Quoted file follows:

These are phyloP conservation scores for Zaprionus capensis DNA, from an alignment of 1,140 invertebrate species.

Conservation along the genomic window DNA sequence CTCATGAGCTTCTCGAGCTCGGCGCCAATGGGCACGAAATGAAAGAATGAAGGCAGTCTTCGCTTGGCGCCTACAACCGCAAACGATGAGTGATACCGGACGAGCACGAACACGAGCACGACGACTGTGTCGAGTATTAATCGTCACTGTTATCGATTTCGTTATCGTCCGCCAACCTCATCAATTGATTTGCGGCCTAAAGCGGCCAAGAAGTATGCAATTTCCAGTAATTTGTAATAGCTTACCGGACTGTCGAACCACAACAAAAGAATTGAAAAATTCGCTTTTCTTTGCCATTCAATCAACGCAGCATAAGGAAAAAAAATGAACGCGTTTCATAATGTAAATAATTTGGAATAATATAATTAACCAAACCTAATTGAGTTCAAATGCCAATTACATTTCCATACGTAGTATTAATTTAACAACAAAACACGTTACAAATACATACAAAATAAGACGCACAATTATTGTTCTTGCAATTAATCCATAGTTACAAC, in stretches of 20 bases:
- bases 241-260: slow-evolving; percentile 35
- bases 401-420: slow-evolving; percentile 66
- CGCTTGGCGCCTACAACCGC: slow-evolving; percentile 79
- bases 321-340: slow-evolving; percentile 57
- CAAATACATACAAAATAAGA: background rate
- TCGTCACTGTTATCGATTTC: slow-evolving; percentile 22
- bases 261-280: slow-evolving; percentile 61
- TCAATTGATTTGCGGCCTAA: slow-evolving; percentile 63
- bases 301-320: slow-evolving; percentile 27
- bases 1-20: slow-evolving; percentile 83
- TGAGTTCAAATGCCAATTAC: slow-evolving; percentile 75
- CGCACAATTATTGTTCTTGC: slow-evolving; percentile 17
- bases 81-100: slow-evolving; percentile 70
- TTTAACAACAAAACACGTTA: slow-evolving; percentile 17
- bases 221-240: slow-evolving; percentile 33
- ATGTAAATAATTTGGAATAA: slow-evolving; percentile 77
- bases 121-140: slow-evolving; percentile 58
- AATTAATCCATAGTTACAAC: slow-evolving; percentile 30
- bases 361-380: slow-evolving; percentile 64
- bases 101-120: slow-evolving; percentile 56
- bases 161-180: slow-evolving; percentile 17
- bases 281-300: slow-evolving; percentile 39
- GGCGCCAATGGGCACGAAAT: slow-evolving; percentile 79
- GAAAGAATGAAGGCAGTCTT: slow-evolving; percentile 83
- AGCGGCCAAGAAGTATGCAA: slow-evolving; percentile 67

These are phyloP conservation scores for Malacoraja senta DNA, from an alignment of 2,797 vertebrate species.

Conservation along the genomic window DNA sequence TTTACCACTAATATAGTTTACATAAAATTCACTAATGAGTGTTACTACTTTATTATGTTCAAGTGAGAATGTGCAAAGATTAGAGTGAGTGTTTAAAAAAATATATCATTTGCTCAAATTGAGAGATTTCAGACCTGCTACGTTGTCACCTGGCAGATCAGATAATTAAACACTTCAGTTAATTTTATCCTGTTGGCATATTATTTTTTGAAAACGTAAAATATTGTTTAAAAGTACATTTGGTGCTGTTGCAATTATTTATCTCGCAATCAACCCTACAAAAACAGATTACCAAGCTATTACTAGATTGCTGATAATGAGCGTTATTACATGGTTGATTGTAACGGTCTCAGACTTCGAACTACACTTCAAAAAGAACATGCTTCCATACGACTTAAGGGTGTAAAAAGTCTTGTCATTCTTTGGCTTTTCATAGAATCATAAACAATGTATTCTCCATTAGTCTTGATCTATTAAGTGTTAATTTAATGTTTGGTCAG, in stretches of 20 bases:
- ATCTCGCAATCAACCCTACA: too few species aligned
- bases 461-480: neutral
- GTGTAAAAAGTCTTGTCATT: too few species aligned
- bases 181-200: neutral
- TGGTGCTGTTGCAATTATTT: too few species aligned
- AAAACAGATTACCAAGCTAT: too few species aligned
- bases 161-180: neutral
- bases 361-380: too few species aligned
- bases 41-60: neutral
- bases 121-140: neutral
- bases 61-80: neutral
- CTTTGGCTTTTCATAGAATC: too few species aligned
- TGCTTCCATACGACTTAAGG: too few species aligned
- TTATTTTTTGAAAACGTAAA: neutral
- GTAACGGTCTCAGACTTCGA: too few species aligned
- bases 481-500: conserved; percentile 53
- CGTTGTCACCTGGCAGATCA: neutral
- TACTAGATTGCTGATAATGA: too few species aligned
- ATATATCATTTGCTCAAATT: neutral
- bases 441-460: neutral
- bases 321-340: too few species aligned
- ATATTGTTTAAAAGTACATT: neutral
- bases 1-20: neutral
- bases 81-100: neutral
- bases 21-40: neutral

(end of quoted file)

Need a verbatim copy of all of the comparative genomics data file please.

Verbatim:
These are phyloP conservation scores for Zaprionus capensis DNA, from an alignment of 1,140 invertebrate species.

Conservation along the genomic window DNA sequence CTCATGAGCTTCTCGAGCTCGGCGCCAATGGGCACGAAATGAAAGAATGAAGGCAGTCTTCGCTTGGCGCCTACAACCGCAAACGATGAGTGATACCGGACGAGCACGAACACGAGCACGACGACTGTGTCGAGTATTAATCGTCACTGTTATCGATTTCGTTATCGTCCGCCAACCTCATCAATTGATTTGCGGCCTAAAGCGGCCAAGAAGTATGCAATTTCCAGTAATTTGTAATAGCTTACCGGACTGTCGAACCACAACAAAAGAATTGAAAAATTCGCTTTTCTTTGCCATTCAATCAACGCAGCATAAGGAAAAAAAATGAACGCGTTTCATAATGTAAATAATTTGGAATAATATAATTAACCAAACCTAATTGAGTTCAAATGCCAATTACATTTCCATACGTAGTATTAATTTAACAACAAAACACGTTACAAATACATACAAAATAAGACGCACAATTATTGTTCTTGCAATTAATCCATAGTTACAAC, in stretches of 20 bases:
- bases 241-260: slow-evolving; percentile 35
- bases 401-420: slow-evolving; percentile 66
- CGCTTGGCGCCTACAACCGC: slow-evolving; percentile 79
- bases 321-340: slow-evolving; percentile 57
- CAAATACATACAAAATAAGA: background rate
- TCGTCACTGTTATCGATTTC: slow-evolving; percentile 22
- bases 261-280: slow-evolving; percentile 61
- TCAATTGATTTGCGGCCTAA: slow-evolving; percentile 63
- bases 301-320: slow-evolving; percentile 27
- bases 1-20: slow-evolving; percentile 83
- TGAGTTCAAATGCCAATTAC: slow-evolving; percentile 75
- CGCACAATTATTGTTCTTGC: slow-evolving; percentile 17
- bases 81-100: slow-evolving; percentile 70
- TTTAACAACAAAACACGTTA: slow-evolving; percentile 17
- bases 221-240: slow-evolving; percentile 33
- ATGTAAATAATTTGGAATAA: slow-evolving; percentile 77
- bases 121-140: slow-evolving; percentile 58
- AATTAATCCATAGTTACAAC: slow-evolving; percentile 30
- bases 361-380: slow-evolving; percentile 64
- bases 101-120: slow-evolving; percentile 56
- bases 161-180: slow-evolving; percentile 17
- bases 281-300: slow-evolving; percentile 39
- GGCGCCAATGGGCACGAAAT: slow-evolving; percentile 79
- GAAAGAATGAAGGCAGTCTT: slow-evolving; percentile 83
- AGCGGCCAAGAAGTATGCAA: slow-evolving; percentile 67

These are phyloP conservation scores for Malacoraja senta DNA, from an alignment of 2,797 vertebrate species.

Conservation along the genomic window DNA sequence TTTACCACTAATATAGTTTACATAAAATTCACTAATGAGTGTTACTACTTTATTATGTTCAAGTGAGAATGTGCAAAGATTAGAGTGAGTGTTTAAAAAAATATATCATTTGCTCAAATTGAGAGATTTCAGACCTGCTACGTTGTCACCTGGCAGATCAGATAATTAAACACTTCAGTTAATTTTATCCTGTTGGCATATTATTTTTTGAAAACGTAAAATATTGTTTAAAAGTACATTTGGTGCTGTTGCAATTATTTATCTCGCAATCAACCCTACAAAAACAGATTACCAAGCTATTACTAGATTGCTGATAATGAGCGTTATTACATGGTTGATTGTAACGGTCTCAGACTTCGAACTACACTTCAAAAAGAACATGCTTCCATACGACTTAAGGGTGTAAAAAGTCTTGTCATTCTTTGGCTTTTCATAGAATCATAAACAATGTATTCTCCATTAGTCTTGATCTATTAAGTGTTAATTTAATGTTTGGTCAG, in stretches of 20 bases:
- ATCTCGCAATCAACCCTACA: too few species aligned
- bases 461-480: neutral
- GTGTAAAAAGTCTTGTCATT: too few species aligned
- bases 181-200: neutral
- TGGTGCTGTTGCAATTATTT: too few species aligned
- AAAACAGATTACCAAGCTAT: too few species aligned
- bases 161-180: neutral
- bases 361-380: too few species aligned
- bases 41-60: neutral
- bases 121-140: neutral
- bases 61-80: neutral
- CTTTGGCTTTTCATAGAATC: too few species aligned
- TGCTTCCATACGACTTAAGG: too few species aligned
- TTATTTTTTGAAAACGTAAA: neutral
- GTAACGGTCTCAGACTTCGA: too few species aligned
- bases 481-500: conserved; percentile 53
- CGTTGTCACCTGGCAGATCA: neutral
- TACTAGATTGCTGATAATGA: too few species aligned
- ATATATCATTTGCTCAAATT: neutral
- bases 441-460: neutral
- bases 321-340: too few species aligned
- ATATTGTTTAAAAGTACATT: neutral
- bases 1-20: neutral
- bases 81-100: neutral
- bases 21-40: neutral